She dreamed a dream - and came in second
Susan Boyle, singer and reality-show phenom, had been the front-runner. Don't cry for her yet.
LONDON - She gave a final curtsy, a shimmy of her hips, and walked off stage, leaving the winners to perform an encore.
But it's unlikely that finishing second on Britain's Got Talent last night to a dance troupe called Diversity will be the end of Susan Boyle's showbiz dream.
The 48-year-old Scottish church volunteer became an Internet phenomenon after she auditioned for the television talent show, her show-stopping voice combining with her frumpy appearance to make her a must-see on YouTube.
For yesterday's final, she returned to the song that made her famous: "I Dreamed a Dream" from the musical Les Miserables.
She wore a glamorous but modest sparkly floor-length dress, and her once-gray frizzy hair was a soft-brown halo.
She appeared more polished and animated than in previous performances, but seemed uncomfortable during banter with the judges after her song. One of the judges, Simon Cowell, said that Boyle had had a rough brush with fame, but that she was "a nice, shy person who wants a break."
The week leading up to yesterday's performance had been tumultuous for Boyle. She lost her cool during a confrontation with two reporters, and the police intervened. Another contest judge, Piers Morgan, said Boyle had contemplated pulling out of the program to soothe her frazzled nerves.
"A lot of people said you shouldn't even be in this competition, that you weren't equipped to deal with it," Cowell told Boyle after her performance yesterday. "I totally disagree with that.
"You had the guts to come back here and face your critics, and you beat them."
Asked about her career plans after the show, Boyle told broadcaster ITV that she hoped to get an album out and would "just play it by ear."
Millions tuned in to the live program and voted by telephone afterward.
Boyle's hometown of Blackburn, Scotland - a working-class village about 10 miles west of Edinburgh - rallied around her, stringing up signs declaring their support.
Her defeat was greeted with shouts of "no" and gasps of disbelief at the Happy Valley Hotel, where neighbors and friends had gathered to watch the program.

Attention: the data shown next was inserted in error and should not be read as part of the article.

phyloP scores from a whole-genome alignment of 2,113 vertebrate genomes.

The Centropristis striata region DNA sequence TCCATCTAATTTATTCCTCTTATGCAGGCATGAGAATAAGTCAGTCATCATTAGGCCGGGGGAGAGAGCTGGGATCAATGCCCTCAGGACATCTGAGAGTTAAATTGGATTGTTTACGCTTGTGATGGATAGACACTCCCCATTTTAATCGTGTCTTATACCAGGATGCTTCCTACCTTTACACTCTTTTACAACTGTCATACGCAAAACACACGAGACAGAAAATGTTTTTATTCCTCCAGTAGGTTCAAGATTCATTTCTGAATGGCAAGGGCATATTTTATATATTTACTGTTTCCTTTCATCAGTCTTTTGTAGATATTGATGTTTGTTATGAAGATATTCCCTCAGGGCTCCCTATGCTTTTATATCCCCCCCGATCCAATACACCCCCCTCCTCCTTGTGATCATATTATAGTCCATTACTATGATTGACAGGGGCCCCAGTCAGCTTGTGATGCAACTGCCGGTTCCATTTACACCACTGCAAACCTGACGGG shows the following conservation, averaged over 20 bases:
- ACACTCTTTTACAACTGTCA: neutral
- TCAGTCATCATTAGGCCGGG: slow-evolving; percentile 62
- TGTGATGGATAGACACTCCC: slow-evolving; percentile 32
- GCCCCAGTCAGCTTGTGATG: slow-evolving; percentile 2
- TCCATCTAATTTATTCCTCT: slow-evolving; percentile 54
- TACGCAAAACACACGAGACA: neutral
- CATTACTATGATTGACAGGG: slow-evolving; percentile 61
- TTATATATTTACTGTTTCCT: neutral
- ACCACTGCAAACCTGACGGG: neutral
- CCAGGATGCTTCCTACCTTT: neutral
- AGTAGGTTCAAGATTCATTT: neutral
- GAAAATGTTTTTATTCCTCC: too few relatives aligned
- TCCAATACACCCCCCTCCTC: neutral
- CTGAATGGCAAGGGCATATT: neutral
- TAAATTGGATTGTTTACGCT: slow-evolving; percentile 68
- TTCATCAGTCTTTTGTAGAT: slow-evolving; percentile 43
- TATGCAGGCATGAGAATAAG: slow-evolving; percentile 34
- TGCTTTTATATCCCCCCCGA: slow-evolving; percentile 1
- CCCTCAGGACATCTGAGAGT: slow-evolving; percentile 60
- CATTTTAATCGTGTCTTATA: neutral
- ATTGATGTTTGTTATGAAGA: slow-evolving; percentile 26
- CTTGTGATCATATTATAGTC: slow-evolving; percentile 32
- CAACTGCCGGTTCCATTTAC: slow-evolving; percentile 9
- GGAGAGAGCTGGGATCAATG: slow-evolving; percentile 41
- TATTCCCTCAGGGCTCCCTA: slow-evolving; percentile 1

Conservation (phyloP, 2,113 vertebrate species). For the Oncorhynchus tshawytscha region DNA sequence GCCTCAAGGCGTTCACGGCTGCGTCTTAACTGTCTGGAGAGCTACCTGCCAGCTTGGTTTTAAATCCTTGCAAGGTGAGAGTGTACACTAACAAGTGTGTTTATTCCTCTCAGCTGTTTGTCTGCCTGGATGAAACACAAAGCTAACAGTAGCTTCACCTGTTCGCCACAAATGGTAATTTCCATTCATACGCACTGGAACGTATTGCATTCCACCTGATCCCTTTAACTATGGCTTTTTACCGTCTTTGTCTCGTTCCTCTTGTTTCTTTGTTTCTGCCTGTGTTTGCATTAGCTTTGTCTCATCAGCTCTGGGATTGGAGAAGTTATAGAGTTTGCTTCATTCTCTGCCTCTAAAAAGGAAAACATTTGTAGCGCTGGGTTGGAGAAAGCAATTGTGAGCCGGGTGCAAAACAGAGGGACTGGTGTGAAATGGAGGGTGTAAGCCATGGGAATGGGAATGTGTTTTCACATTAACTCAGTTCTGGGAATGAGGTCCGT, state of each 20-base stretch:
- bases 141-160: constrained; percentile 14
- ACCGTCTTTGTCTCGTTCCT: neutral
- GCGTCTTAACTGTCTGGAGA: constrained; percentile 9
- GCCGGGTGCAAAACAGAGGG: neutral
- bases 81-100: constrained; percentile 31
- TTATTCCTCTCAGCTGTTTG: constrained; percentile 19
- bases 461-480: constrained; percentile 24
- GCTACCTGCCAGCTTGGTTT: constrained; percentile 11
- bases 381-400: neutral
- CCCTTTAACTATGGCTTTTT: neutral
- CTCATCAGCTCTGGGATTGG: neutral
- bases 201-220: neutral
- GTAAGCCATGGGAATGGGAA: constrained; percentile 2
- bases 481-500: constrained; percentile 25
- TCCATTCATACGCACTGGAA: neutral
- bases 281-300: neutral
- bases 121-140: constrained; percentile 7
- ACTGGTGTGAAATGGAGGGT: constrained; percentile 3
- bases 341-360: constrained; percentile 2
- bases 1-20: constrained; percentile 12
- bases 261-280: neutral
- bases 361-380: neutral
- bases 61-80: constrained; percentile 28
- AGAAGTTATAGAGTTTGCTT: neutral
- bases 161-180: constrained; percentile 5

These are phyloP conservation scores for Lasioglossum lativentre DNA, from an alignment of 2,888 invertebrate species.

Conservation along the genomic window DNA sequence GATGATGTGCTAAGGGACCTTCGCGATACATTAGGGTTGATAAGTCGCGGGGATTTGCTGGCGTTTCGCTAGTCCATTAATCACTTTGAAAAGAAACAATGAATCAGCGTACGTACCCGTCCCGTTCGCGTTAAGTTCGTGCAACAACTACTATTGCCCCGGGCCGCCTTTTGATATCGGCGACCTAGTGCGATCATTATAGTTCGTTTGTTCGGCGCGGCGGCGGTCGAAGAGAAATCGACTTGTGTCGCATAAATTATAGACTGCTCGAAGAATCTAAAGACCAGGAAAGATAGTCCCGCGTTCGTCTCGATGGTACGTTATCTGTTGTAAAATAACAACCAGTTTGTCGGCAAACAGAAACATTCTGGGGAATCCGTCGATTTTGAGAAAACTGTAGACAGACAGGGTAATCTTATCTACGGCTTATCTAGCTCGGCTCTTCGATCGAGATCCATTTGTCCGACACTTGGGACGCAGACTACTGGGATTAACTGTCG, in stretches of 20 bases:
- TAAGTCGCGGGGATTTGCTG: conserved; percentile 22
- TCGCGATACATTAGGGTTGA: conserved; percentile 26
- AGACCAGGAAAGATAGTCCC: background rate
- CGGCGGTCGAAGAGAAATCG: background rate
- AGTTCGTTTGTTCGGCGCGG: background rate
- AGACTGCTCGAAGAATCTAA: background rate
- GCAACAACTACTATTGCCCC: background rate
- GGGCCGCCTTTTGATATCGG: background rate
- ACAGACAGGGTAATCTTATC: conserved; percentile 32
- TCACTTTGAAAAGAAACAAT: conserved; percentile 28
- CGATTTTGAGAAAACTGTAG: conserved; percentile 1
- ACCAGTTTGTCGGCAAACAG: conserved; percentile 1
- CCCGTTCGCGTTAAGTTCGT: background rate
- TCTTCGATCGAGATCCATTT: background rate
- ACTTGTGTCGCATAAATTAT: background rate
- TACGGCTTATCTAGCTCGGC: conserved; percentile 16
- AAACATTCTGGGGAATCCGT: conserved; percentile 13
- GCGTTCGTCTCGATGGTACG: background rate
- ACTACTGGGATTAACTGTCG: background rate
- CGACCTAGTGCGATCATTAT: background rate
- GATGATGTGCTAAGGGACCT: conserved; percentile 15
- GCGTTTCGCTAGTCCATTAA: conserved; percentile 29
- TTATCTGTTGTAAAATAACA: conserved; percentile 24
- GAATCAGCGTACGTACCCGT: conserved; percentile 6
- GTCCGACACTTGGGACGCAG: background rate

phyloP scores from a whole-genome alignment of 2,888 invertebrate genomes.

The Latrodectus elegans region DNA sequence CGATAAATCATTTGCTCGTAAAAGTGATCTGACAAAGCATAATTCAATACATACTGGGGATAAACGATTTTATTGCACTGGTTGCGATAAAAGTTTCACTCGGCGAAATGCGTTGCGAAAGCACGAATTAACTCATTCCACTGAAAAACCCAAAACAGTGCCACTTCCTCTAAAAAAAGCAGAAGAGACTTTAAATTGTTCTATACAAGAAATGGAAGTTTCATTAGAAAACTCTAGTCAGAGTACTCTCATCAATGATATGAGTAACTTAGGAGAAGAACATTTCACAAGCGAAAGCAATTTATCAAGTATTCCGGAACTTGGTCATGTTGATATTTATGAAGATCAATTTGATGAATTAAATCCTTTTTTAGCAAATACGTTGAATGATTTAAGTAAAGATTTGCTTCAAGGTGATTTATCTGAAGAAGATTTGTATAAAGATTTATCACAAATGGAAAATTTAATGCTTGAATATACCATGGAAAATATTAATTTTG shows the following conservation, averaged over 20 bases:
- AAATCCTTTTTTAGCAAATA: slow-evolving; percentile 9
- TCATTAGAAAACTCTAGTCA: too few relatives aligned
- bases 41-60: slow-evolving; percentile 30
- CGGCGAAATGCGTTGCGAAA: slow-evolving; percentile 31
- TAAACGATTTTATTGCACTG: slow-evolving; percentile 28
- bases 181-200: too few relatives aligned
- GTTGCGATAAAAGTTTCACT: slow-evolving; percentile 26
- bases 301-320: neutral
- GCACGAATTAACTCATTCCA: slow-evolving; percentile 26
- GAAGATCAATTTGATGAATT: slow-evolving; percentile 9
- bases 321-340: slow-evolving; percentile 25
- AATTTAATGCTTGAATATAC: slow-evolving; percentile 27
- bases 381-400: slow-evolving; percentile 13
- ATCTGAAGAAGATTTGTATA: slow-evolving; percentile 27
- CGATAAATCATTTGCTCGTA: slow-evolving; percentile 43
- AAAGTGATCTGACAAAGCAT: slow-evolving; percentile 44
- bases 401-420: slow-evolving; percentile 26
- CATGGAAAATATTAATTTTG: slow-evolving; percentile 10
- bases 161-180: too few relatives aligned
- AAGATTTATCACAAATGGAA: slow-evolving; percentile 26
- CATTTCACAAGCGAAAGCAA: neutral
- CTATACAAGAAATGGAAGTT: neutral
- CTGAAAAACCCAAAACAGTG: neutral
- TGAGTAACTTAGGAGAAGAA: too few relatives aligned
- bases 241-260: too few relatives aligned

"She lost because people didn't bother voting for her because they thought she was going to win it," Gordon Mackenzie, 21, lamented. "I didn't vote for her, because I thought everyone else would."
Boyle was up against a host of everyman acts determined to find stardom on reality television, including a 12-year-old whose voice was compared to Michael Jackson's, an 11-year-old body-popping dancer, and a grandfather-granddaughter singing duo.
The winning group, Diversity, is a 10-person dance troupe ranging in age from 12 to 25. The act won praise throughout the competition, but wasn't seen as the front-runner. The troupe's victory earned it 100,000 pounds ($159,000) and the right to perform for Queen Elizabeth II at the Royal Variety Show in December.
It was Boyle who had always been expected to win, and British bookmaker William Hill offered 10-11 odds yesterday on her victory. The betting service briefly lowered its odds when the reports of erratic behavior seemed to show "there might be a chink in her armor," according to spokesman Rupert Adams. But he said William Hill "got absolutely hammered" with bets and quickly went back to predicting a Boyle victory.
Boyle's entree last month into the limelight has been viewed millions of times, the fifth-most-watched clip ever on YouTube. The moment became reality-show history.
She introduced herself on camera as someone who lived alone with her cat, Pebbles - neighbors and relatives were taking turns looking after the feline while Boyle was in London for the show - and who had never been kissed.
Those details combined with her matronly appearance sent the audience into titters when she walked on stage. But then she began to sing. And as Boyle hit a high note at the end of her song's first line, Cowell's eyebrows rose along with her voice, and the audience rose to its feet.